Thomas also recommended Robert Caro's Master of the Senate. ("The third volume in Caro's biography of President Lyndon B. Johnson, this book by a superb writer well deserved the Pulitzer Prize it won" and Robert Novak's The Prince of Darkness: Fifty Years Reporting in Washington. ("The sweep and sheer number of fascinating portraits of interesting political figures in this book, told by one of the central journalists of our time, make it a pleasure to read.")
In addition, Thomas suggested two books about careers: Hugh Hewitt's In, But Not Of is for career-starters (how young Christians can launch a successful career in the world "without losing their faith or integrity") and Rob Stearns' succinct Winning Smart After Losing Big.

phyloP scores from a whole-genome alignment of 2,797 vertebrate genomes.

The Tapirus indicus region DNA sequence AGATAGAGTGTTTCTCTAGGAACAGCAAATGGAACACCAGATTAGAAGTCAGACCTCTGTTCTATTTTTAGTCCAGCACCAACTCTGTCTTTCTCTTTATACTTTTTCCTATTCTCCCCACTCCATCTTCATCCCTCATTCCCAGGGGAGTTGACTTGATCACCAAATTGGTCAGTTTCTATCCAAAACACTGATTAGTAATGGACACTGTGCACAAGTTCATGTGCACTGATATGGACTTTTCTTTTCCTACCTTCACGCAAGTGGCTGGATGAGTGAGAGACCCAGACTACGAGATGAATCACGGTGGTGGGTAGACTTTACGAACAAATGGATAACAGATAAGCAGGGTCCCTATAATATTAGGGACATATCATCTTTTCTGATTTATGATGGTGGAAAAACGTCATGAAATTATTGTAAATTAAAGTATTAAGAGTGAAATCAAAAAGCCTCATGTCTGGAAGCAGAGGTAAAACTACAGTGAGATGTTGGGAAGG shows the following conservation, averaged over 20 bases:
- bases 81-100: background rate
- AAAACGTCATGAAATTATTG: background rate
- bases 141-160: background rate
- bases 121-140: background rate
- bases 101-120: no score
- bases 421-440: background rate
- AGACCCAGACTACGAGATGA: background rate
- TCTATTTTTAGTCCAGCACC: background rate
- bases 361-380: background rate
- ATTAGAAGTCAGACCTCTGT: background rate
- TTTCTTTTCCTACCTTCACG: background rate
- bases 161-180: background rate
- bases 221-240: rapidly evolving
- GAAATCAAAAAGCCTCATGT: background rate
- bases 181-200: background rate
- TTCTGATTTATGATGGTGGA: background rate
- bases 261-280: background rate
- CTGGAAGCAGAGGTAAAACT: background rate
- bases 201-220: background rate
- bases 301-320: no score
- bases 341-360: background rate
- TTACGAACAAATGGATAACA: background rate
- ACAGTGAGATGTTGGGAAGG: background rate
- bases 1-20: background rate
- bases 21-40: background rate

The second set, from University of San Diego professor Anne Hendershott, takes note of the understanding that one size does not fit all; she thinks of particular books for particular people:
"For my husband, a military history fan, Peter Collier's Medal of Honor: Portraits of Valor Beyond the Call of Duty: This is a big beautiful book-with a moving narrative and more than 250 pictures of the battles and the Medal of Honor winners. Peter Collier's inspiring narrative makes this much more than a typical 'coffee table' book.
"For my daughter who loves to read serious fiction, Peter Høeg's The Quiet Girl.
"For my son who will be deploying to Iraq soon, Marcus Luttrell's Lone Survivor: The Eyewitness Account of Operation Redwing and the Lost Heroes of Seal Team 10."
Our overall listing includes many books that would not be recommended by The New York Times, but it's not surprising that Elizabeth Kantor, author of The Politically Incorrect Guide to English and American Literature, liked several scorned by the left: